Housing provides shelter, in a variety of forms, but it is also resonant with meaning on many other levels--as a financial asset, a status symbol, an expression of private aspirations and identities, a means of inclusion or exclusion, and finally as a battleground for social change.
John Adams' impressive new study explores this complex topic in all its dimensions. Using census data and other housing surveys, Adams describes the recent history of housing in America; the nature of housing supply and demand; patterns of housing use; and selected housing policy questions. Adams supplements this national and regional analysis with a remarkable set of small-area analyses, revealing how neighborhood settings affect housing use and how market forces and other trends interact to shape a neighborhood. These analyses focus on a sample of over fifty urbanized areas, including the nation's three largest cities (New York, Los Angeles, and Chicago). Special two-color maps illustrate the dynamics of housing use in each of these communities.
Clearly and insightfully, this volume paints a unique picture of the American "housing landscape," a landscape that reflects and regulates significant aspects of our national life.
A Volume in the Russell Sage Foundation Census Series
This book is a companion piece to Sheldon and Moore’s Indicators of Social Change. Whereas Indicators of Social Change was concerned with various kinds of “hard” data, typically sociostructural, this book is devoted chiefly to so-called “softer” data of a more social-psychological sort: the attitudes, expectations, aspirations, and values of the American population.
The book deals with the meaning of change from two points of view. First, it is interested in the human meaning which people attribute to the complex social environment in which they find themselves; their understanding of group relations, the political process, and the consumer economy in which they participate. Secondly, it discusses the impact that the various alternatives offered by the environment have on the nature of their lives and the fulfillment of those lives.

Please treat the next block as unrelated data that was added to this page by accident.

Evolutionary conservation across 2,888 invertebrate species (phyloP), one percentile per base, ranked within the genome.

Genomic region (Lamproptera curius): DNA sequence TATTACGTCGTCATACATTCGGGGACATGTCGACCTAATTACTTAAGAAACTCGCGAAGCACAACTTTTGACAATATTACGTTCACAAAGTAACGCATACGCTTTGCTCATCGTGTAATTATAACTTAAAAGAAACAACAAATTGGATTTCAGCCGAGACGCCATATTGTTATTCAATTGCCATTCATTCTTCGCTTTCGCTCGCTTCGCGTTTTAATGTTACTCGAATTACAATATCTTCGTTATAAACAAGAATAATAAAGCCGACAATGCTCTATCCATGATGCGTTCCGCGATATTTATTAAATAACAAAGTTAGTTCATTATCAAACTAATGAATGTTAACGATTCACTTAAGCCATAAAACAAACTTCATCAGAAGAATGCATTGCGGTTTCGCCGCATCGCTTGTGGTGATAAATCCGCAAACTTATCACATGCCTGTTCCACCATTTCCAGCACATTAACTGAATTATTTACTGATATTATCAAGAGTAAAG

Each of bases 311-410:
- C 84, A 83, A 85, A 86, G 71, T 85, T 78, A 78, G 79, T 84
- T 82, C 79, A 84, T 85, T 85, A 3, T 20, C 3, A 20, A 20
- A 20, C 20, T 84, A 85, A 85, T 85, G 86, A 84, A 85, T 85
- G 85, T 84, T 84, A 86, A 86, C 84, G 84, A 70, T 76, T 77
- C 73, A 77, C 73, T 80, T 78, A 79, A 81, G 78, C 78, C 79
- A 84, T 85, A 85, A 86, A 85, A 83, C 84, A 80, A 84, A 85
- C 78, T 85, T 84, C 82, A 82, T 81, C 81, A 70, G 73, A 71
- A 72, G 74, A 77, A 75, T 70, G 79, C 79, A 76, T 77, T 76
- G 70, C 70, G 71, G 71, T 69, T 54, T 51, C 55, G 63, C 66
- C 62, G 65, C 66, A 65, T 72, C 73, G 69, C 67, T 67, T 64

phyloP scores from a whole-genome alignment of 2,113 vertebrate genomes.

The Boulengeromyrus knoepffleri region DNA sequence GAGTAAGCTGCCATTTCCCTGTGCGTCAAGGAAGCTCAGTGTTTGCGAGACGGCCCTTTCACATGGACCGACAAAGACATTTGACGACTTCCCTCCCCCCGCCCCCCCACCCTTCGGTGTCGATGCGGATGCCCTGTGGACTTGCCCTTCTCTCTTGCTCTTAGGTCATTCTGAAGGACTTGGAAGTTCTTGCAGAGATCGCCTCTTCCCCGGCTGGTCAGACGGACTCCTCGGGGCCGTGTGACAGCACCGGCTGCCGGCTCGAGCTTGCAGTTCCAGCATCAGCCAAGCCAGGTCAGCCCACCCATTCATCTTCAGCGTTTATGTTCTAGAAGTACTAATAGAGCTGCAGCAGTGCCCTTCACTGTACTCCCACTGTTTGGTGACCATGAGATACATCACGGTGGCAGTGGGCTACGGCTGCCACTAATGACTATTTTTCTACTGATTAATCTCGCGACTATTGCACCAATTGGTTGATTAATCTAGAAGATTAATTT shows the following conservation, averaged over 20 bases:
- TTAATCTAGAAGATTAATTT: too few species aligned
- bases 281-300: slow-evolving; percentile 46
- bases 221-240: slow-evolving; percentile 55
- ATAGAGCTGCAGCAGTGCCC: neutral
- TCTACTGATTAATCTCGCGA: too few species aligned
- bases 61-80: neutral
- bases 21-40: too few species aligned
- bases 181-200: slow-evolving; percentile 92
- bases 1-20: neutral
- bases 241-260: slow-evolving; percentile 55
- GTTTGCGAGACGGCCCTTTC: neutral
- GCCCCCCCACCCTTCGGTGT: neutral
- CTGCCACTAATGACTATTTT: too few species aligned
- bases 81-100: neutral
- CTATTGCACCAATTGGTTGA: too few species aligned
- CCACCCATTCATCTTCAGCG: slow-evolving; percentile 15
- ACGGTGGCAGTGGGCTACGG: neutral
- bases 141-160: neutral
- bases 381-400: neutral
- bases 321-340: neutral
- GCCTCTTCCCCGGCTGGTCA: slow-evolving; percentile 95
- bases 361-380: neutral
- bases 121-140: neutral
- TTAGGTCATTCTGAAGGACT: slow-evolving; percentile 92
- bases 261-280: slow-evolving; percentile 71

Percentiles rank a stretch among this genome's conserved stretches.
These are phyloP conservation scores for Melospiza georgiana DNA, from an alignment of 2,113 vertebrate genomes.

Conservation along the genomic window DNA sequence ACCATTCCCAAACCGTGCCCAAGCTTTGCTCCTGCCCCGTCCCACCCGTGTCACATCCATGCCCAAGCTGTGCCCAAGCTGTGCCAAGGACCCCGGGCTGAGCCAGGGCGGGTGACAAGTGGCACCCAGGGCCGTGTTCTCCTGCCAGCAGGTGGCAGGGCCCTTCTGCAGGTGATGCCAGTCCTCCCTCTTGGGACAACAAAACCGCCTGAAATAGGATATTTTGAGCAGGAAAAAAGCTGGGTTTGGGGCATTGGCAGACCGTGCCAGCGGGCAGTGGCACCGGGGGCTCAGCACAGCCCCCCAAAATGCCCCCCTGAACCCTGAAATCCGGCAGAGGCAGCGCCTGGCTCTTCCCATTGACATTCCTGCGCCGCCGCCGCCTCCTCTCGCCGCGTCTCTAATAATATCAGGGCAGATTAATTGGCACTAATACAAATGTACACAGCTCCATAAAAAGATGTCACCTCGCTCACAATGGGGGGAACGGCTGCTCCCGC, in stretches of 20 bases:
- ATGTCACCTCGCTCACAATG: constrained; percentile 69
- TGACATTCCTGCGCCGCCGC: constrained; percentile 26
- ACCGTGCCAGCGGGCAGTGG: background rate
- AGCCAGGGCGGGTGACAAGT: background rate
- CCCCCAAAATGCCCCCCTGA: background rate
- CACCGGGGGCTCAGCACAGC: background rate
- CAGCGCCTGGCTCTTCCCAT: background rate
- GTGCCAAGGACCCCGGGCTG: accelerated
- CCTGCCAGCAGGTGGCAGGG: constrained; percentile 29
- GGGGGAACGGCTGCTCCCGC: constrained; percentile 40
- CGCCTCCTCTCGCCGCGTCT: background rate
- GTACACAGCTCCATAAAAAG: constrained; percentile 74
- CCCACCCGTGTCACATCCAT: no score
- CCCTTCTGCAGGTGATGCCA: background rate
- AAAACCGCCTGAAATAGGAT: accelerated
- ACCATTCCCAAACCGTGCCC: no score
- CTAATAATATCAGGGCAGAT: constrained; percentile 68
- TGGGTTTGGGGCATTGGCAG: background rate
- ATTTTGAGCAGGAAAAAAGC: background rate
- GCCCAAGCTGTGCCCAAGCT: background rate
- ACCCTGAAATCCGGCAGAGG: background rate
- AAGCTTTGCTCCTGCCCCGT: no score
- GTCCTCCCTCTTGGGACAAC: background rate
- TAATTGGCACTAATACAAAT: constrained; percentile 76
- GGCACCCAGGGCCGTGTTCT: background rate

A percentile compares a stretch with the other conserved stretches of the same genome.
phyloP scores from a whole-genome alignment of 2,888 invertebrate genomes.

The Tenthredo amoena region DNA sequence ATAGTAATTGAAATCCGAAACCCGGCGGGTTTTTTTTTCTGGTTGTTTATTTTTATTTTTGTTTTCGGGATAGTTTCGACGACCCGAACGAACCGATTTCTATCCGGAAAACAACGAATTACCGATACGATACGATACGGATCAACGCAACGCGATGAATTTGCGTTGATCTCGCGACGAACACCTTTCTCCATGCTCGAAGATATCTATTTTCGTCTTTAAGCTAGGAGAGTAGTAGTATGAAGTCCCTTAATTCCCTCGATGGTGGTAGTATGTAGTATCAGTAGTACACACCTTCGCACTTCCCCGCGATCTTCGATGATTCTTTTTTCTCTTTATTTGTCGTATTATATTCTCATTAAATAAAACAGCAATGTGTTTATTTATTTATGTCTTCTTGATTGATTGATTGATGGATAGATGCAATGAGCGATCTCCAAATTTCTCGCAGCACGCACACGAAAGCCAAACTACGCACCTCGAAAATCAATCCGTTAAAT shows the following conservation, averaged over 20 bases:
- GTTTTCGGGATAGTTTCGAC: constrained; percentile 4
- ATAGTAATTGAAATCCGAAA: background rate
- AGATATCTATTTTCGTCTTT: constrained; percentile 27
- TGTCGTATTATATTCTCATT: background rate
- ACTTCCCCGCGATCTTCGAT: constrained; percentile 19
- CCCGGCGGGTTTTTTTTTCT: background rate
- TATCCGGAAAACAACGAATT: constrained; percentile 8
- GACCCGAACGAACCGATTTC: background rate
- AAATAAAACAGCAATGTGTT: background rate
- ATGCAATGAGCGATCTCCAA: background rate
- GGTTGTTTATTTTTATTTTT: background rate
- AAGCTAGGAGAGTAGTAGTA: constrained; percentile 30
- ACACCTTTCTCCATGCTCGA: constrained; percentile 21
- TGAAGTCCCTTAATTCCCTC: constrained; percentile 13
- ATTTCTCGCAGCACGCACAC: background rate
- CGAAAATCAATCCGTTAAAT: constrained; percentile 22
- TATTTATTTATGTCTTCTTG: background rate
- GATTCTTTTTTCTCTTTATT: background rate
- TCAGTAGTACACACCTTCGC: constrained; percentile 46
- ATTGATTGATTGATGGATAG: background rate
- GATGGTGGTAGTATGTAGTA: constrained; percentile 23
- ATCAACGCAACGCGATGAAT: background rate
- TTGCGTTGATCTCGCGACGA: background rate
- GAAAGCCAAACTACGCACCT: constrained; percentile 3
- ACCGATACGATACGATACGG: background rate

The twelve essays which make up the volume deal successively with the major domains of life. Each author sets forth an inclusive statement of the most significant dimensions of psychological change in a specific area of life, to review the state of present information, and to project the measurements needed to improve understanding of these changes in the future.
Geography, Ideology, and Transgression
In Place/Out of Place was first published in 1996. Minnesota Archive Editions uses digital technology to make long-unavailable books once again accessible, and are published unaltered from the original University of Minnesota Press editions.
What is the relationship between place and behavior? In this fascinating volume, Tim Cresswell examines this question via "transgressive acts" that are judged as inappropriate not only because they are committed by marginalized groups but also because of where they occur.
In Place/Out of Place seeks to illustrate the ways in which the idea of geographical deviance is used as an ideological tool to maintain an established order. Cresswell looks at graffiti in New York City, the attempts by various "hippie" groups to hold a free festival at Stonehenge during the summer solstices of 1984–86, and the Greenham Common Women's Peace Camp in Berkshire, England. In each of the cases described, the groups involved were designated as out of place both by the media and by politicians, whose descriptions included an array of images such as dirt, disease, madness, and foreignness.